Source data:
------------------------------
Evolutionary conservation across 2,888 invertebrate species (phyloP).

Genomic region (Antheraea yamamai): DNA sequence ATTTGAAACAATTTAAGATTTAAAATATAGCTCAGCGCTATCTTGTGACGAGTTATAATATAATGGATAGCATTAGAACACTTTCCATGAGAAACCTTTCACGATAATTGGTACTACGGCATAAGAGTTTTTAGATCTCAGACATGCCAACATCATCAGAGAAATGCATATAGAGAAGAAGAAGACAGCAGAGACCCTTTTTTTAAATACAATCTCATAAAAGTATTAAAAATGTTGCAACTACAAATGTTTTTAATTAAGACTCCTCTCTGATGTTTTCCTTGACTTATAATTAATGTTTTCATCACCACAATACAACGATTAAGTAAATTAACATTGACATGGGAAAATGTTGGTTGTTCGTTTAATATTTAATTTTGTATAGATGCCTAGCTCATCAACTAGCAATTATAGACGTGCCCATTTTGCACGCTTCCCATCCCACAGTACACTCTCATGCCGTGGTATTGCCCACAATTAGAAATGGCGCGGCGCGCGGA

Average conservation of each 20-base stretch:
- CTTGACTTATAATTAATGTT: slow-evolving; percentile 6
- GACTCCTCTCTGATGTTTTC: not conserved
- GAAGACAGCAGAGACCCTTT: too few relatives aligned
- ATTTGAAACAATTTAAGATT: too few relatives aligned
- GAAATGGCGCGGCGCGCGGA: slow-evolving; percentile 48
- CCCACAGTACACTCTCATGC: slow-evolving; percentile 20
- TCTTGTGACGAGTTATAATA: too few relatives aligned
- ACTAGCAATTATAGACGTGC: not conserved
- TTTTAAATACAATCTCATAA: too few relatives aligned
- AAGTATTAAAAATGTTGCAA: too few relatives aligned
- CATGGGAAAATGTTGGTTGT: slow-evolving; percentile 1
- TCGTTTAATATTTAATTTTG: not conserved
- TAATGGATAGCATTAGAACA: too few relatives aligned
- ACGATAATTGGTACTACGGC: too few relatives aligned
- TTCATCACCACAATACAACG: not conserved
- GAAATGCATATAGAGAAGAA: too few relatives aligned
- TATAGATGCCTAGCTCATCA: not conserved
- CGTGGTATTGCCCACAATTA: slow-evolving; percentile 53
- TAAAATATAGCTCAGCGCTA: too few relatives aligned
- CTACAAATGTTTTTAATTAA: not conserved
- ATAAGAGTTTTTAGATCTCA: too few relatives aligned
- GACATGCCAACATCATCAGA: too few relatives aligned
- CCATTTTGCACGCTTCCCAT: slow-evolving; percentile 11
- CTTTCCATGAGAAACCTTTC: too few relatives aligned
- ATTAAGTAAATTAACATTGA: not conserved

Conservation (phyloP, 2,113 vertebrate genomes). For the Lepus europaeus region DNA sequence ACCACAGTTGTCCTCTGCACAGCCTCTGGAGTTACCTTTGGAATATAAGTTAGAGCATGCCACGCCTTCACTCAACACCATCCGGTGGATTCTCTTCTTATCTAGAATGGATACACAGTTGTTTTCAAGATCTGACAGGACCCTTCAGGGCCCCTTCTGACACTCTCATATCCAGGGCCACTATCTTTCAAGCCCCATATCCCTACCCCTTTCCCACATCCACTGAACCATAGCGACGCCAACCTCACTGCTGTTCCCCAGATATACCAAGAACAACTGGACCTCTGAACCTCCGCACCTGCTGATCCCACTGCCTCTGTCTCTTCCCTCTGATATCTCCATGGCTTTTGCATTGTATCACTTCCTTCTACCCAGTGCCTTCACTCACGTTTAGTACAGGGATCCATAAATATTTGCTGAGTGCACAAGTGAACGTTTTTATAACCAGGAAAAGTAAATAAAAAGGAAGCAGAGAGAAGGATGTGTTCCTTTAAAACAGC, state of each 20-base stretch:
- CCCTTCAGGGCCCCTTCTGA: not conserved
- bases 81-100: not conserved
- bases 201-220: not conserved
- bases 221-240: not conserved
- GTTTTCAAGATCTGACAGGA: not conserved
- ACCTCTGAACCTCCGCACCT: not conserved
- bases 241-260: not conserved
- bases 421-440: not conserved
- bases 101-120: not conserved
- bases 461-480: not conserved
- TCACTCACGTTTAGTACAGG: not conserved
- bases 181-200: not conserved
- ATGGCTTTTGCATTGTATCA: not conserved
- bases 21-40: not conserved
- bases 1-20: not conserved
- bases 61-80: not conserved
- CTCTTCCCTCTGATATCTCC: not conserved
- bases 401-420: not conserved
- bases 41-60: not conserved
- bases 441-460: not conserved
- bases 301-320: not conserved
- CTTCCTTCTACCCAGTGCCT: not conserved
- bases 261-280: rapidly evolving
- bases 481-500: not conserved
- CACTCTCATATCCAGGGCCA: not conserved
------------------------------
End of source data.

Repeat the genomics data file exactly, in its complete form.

Evolutionary conservation across 2,888 invertebrate species (phyloP).

Genomic region (Antheraea yamamai): DNA sequence ATTTGAAACAATTTAAGATTTAAAATATAGCTCAGCGCTATCTTGTGACGAGTTATAATATAATGGATAGCATTAGAACACTTTCCATGAGAAACCTTTCACGATAATTGGTACTACGGCATAAGAGTTTTTAGATCTCAGACATGCCAACATCATCAGAGAAATGCATATAGAGAAGAAGAAGACAGCAGAGACCCTTTTTTTAAATACAATCTCATAAAAGTATTAAAAATGTTGCAACTACAAATGTTTTTAATTAAGACTCCTCTCTGATGTTTTCCTTGACTTATAATTAATGTTTTCATCACCACAATACAACGATTAAGTAAATTAACATTGACATGGGAAAATGTTGGTTGTTCGTTTAATATTTAATTTTGTATAGATGCCTAGCTCATCAACTAGCAATTATAGACGTGCCCATTTTGCACGCTTCCCATCCCACAGTACACTCTCATGCCGTGGTATTGCCCACAATTAGAAATGGCGCGGCGCGCGGA

Average conservation of each 20-base stretch:
- CTTGACTTATAATTAATGTT: slow-evolving; percentile 6
- GACTCCTCTCTGATGTTTTC: not conserved
- GAAGACAGCAGAGACCCTTT: too few relatives aligned
- ATTTGAAACAATTTAAGATT: too few relatives aligned
- GAAATGGCGCGGCGCGCGGA: slow-evolving; percentile 48
- CCCACAGTACACTCTCATGC: slow-evolving; percentile 20
- TCTTGTGACGAGTTATAATA: too few relatives aligned
- ACTAGCAATTATAGACGTGC: not conserved
- TTTTAAATACAATCTCATAA: too few relatives aligned
- AAGTATTAAAAATGTTGCAA: too few relatives aligned
- CATGGGAAAATGTTGGTTGT: slow-evolving; percentile 1
- TCGTTTAATATTTAATTTTG: not conserved
- TAATGGATAGCATTAGAACA: too few relatives aligned
- ACGATAATTGGTACTACGGC: too few relatives aligned
- TTCATCACCACAATACAACG: not conserved
- GAAATGCATATAGAGAAGAA: too few relatives aligned
- TATAGATGCCTAGCTCATCA: not conserved
- CGTGGTATTGCCCACAATTA: slow-evolving; percentile 53
- TAAAATATAGCTCAGCGCTA: too few relatives aligned
- CTACAAATGTTTTTAATTAA: not conserved
- ATAAGAGTTTTTAGATCTCA: too few relatives aligned
- GACATGCCAACATCATCAGA: too few relatives aligned
- CCATTTTGCACGCTTCCCAT: slow-evolving; percentile 11
- CTTTCCATGAGAAACCTTTC: too few relatives aligned
- ATTAAGTAAATTAACATTGA: not conserved

Conservation (phyloP, 2,113 vertebrate genomes). For the Lepus europaeus region DNA sequence ACCACAGTTGTCCTCTGCACAGCCTCTGGAGTTACCTTTGGAATATAAGTTAGAGCATGCCACGCCTTCACTCAACACCATCCGGTGGATTCTCTTCTTATCTAGAATGGATACACAGTTGTTTTCAAGATCTGACAGGACCCTTCAGGGCCCCTTCTGACACTCTCATATCCAGGGCCACTATCTTTCAAGCCCCATATCCCTACCCCTTTCCCACATCCACTGAACCATAGCGACGCCAACCTCACTGCTGTTCCCCAGATATACCAAGAACAACTGGACCTCTGAACCTCCGCACCTGCTGATCCCACTGCCTCTGTCTCTTCCCTCTGATATCTCCATGGCTTTTGCATTGTATCACTTCCTTCTACCCAGTGCCTTCACTCACGTTTAGTACAGGGATCCATAAATATTTGCTGAGTGCACAAGTGAACGTTTTTATAACCAGGAAAAGTAAATAAAAAGGAAGCAGAGAGAAGGATGTGTTCCTTTAAAACAGC, state of each 20-base stretch:
- CCCTTCAGGGCCCCTTCTGA: not conserved
- bases 81-100: not conserved
- bases 201-220: not conserved
- bases 221-240: not conserved
- GTTTTCAAGATCTGACAGGA: not conserved
- ACCTCTGAACCTCCGCACCT: not conserved
- bases 241-260: not conserved
- bases 421-440: not conserved
- bases 101-120: not conserved
- bases 461-480: not conserved
- TCACTCACGTTTAGTACAGG: not conserved
- bases 181-200: not conserved
- ATGGCTTTTGCATTGTATCA: not conserved
- bases 21-40: not conserved
- bases 1-20: not conserved
- bases 61-80: not conserved
- CTCTTCCCTCTGATATCTCC: not conserved
- bases 401-420: not conserved
- bases 41-60: not conserved
- bases 441-460: not conserved
- bases 301-320: not conserved
- CTTCCTTCTACCCAGTGCCT: not conserved
- bases 261-280: rapidly evolving
- bases 481-500: not conserved
- CACTCTCATATCCAGGGCCA: not conserved